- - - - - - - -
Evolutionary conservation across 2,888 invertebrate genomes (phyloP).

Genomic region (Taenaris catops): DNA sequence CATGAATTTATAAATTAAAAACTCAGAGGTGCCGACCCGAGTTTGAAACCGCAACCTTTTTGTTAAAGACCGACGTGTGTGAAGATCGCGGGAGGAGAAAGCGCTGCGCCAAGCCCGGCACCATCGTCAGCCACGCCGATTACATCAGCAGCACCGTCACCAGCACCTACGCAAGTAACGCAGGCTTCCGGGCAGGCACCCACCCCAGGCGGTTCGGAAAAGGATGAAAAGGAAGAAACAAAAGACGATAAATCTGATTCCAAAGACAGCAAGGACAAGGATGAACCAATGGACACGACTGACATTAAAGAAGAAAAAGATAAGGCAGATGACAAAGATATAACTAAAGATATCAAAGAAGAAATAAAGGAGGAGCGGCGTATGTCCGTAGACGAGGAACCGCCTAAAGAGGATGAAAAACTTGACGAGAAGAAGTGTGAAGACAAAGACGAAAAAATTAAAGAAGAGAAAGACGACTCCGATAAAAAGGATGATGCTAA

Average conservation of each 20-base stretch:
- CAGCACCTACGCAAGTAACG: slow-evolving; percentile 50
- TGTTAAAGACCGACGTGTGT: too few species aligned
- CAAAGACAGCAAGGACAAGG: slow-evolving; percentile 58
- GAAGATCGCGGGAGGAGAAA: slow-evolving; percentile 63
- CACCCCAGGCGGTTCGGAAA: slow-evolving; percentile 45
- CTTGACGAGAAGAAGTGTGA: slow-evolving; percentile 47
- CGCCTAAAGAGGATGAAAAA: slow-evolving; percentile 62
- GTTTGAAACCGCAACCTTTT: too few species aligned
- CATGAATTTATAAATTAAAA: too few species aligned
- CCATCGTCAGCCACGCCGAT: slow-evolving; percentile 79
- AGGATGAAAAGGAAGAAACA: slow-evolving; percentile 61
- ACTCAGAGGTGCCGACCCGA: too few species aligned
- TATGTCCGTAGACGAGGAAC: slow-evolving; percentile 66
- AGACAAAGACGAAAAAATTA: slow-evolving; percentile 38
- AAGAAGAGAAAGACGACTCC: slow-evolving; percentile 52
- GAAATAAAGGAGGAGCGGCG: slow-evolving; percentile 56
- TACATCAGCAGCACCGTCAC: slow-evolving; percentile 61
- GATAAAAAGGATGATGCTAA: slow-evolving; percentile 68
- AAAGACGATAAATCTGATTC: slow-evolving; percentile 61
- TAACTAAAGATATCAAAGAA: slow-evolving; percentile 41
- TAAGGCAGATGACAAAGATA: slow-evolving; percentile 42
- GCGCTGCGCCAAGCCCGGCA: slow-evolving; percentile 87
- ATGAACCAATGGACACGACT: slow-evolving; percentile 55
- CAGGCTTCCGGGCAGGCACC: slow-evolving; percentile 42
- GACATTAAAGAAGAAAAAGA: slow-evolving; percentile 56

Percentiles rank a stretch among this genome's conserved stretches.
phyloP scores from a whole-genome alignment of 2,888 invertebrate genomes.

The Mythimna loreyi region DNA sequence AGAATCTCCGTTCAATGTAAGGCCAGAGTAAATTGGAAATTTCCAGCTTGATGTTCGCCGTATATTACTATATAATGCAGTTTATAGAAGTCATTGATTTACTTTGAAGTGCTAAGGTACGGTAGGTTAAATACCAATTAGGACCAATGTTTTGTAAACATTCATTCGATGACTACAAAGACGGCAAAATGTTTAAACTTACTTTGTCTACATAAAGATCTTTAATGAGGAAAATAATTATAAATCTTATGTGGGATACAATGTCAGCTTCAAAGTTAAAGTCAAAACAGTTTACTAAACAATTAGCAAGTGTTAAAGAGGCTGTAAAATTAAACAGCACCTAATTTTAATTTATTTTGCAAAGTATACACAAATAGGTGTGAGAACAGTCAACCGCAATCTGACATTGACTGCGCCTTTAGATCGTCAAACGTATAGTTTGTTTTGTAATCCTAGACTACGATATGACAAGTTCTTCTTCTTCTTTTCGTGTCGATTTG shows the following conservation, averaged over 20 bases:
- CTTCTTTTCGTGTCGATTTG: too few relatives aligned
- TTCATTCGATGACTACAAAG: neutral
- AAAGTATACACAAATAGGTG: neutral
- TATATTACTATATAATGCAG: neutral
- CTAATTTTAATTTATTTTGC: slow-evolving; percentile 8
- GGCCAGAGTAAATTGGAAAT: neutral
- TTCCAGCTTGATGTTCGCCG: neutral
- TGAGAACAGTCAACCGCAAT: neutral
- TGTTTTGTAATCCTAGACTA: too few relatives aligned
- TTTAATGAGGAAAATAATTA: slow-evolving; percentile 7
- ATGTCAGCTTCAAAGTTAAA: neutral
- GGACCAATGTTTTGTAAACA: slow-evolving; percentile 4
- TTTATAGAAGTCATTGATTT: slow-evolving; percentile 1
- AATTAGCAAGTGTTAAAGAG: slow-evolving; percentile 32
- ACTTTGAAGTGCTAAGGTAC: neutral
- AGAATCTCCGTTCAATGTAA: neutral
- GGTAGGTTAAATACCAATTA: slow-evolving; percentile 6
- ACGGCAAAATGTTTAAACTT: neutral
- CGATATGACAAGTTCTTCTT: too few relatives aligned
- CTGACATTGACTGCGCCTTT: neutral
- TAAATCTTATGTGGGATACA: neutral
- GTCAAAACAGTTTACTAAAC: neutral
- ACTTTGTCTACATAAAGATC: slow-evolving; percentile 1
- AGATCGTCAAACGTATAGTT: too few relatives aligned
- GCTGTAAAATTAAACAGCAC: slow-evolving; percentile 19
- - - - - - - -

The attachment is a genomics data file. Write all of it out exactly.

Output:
Evolutionary conservation across 2,888 invertebrate genomes (phyloP).

Genomic region (Taenaris catops): DNA sequence CATGAATTTATAAATTAAAAACTCAGAGGTGCCGACCCGAGTTTGAAACCGCAACCTTTTTGTTAAAGACCGACGTGTGTGAAGATCGCGGGAGGAGAAAGCGCTGCGCCAAGCCCGGCACCATCGTCAGCCACGCCGATTACATCAGCAGCACCGTCACCAGCACCTACGCAAGTAACGCAGGCTTCCGGGCAGGCACCCACCCCAGGCGGTTCGGAAAAGGATGAAAAGGAAGAAACAAAAGACGATAAATCTGATTCCAAAGACAGCAAGGACAAGGATGAACCAATGGACACGACTGACATTAAAGAAGAAAAAGATAAGGCAGATGACAAAGATATAACTAAAGATATCAAAGAAGAAATAAAGGAGGAGCGGCGTATGTCCGTAGACGAGGAACCGCCTAAAGAGGATGAAAAACTTGACGAGAAGAAGTGTGAAGACAAAGACGAAAAAATTAAAGAAGAGAAAGACGACTCCGATAAAAAGGATGATGCTAA

Average conservation of each 20-base stretch:
- CAGCACCTACGCAAGTAACG: slow-evolving; percentile 50
- TGTTAAAGACCGACGTGTGT: too few species aligned
- CAAAGACAGCAAGGACAAGG: slow-evolving; percentile 58
- GAAGATCGCGGGAGGAGAAA: slow-evolving; percentile 63
- CACCCCAGGCGGTTCGGAAA: slow-evolving; percentile 45
- CTTGACGAGAAGAAGTGTGA: slow-evolving; percentile 47
- CGCCTAAAGAGGATGAAAAA: slow-evolving; percentile 62
- GTTTGAAACCGCAACCTTTT: too few species aligned
- CATGAATTTATAAATTAAAA: too few species aligned
- CCATCGTCAGCCACGCCGAT: slow-evolving; percentile 79
- AGGATGAAAAGGAAGAAACA: slow-evolving; percentile 61
- ACTCAGAGGTGCCGACCCGA: too few species aligned
- TATGTCCGTAGACGAGGAAC: slow-evolving; percentile 66
- AGACAAAGACGAAAAAATTA: slow-evolving; percentile 38
- AAGAAGAGAAAGACGACTCC: slow-evolving; percentile 52
- GAAATAAAGGAGGAGCGGCG: slow-evolving; percentile 56
- TACATCAGCAGCACCGTCAC: slow-evolving; percentile 61
- GATAAAAAGGATGATGCTAA: slow-evolving; percentile 68
- AAAGACGATAAATCTGATTC: slow-evolving; percentile 61
- TAACTAAAGATATCAAAGAA: slow-evolving; percentile 41
- TAAGGCAGATGACAAAGATA: slow-evolving; percentile 42
- GCGCTGCGCCAAGCCCGGCA: slow-evolving; percentile 87
- ATGAACCAATGGACACGACT: slow-evolving; percentile 55
- CAGGCTTCCGGGCAGGCACC: slow-evolving; percentile 42
- GACATTAAAGAAGAAAAAGA: slow-evolving; percentile 56

Percentiles rank a stretch among this genome's conserved stretches.
phyloP scores from a whole-genome alignment of 2,888 invertebrate genomes.

The Mythimna loreyi region DNA sequence AGAATCTCCGTTCAATGTAAGGCCAGAGTAAATTGGAAATTTCCAGCTTGATGTTCGCCGTATATTACTATATAATGCAGTTTATAGAAGTCATTGATTTACTTTGAAGTGCTAAGGTACGGTAGGTTAAATACCAATTAGGACCAATGTTTTGTAAACATTCATTCGATGACTACAAAGACGGCAAAATGTTTAAACTTACTTTGTCTACATAAAGATCTTTAATGAGGAAAATAATTATAAATCTTATGTGGGATACAATGTCAGCTTCAAAGTTAAAGTCAAAACAGTTTACTAAACAATTAGCAAGTGTTAAAGAGGCTGTAAAATTAAACAGCACCTAATTTTAATTTATTTTGCAAAGTATACACAAATAGGTGTGAGAACAGTCAACCGCAATCTGACATTGACTGCGCCTTTAGATCGTCAAACGTATAGTTTGTTTTGTAATCCTAGACTACGATATGACAAGTTCTTCTTCTTCTTTTCGTGTCGATTTG shows the following conservation, averaged over 20 bases:
- CTTCTTTTCGTGTCGATTTG: too few relatives aligned
- TTCATTCGATGACTACAAAG: neutral
- AAAGTATACACAAATAGGTG: neutral
- TATATTACTATATAATGCAG: neutral
- CTAATTTTAATTTATTTTGC: slow-evolving; percentile 8
- GGCCAGAGTAAATTGGAAAT: neutral
- TTCCAGCTTGATGTTCGCCG: neutral
- TGAGAACAGTCAACCGCAAT: neutral
- TGTTTTGTAATCCTAGACTA: too few relatives aligned
- TTTAATGAGGAAAATAATTA: slow-evolving; percentile 7
- ATGTCAGCTTCAAAGTTAAA: neutral
- GGACCAATGTTTTGTAAACA: slow-evolving; percentile 4
- TTTATAGAAGTCATTGATTT: slow-evolving; percentile 1
- AATTAGCAAGTGTTAAAGAG: slow-evolving; percentile 32
- ACTTTGAAGTGCTAAGGTAC: neutral
- AGAATCTCCGTTCAATGTAA: neutral
- GGTAGGTTAAATACCAATTA: slow-evolving; percentile 6
- ACGGCAAAATGTTTAAACTT: neutral
- CGATATGACAAGTTCTTCTT: too few relatives aligned
- CTGACATTGACTGCGCCTTT: neutral
- TAAATCTTATGTGGGATACA: neutral
- GTCAAAACAGTTTACTAAAC: neutral
- ACTTTGTCTACATAAAGATC: slow-evolving; percentile 1
- AGATCGTCAAACGTATAGTT: too few relatives aligned
- GCTGTAAAATTAAACAGCAC: slow-evolving; percentile 19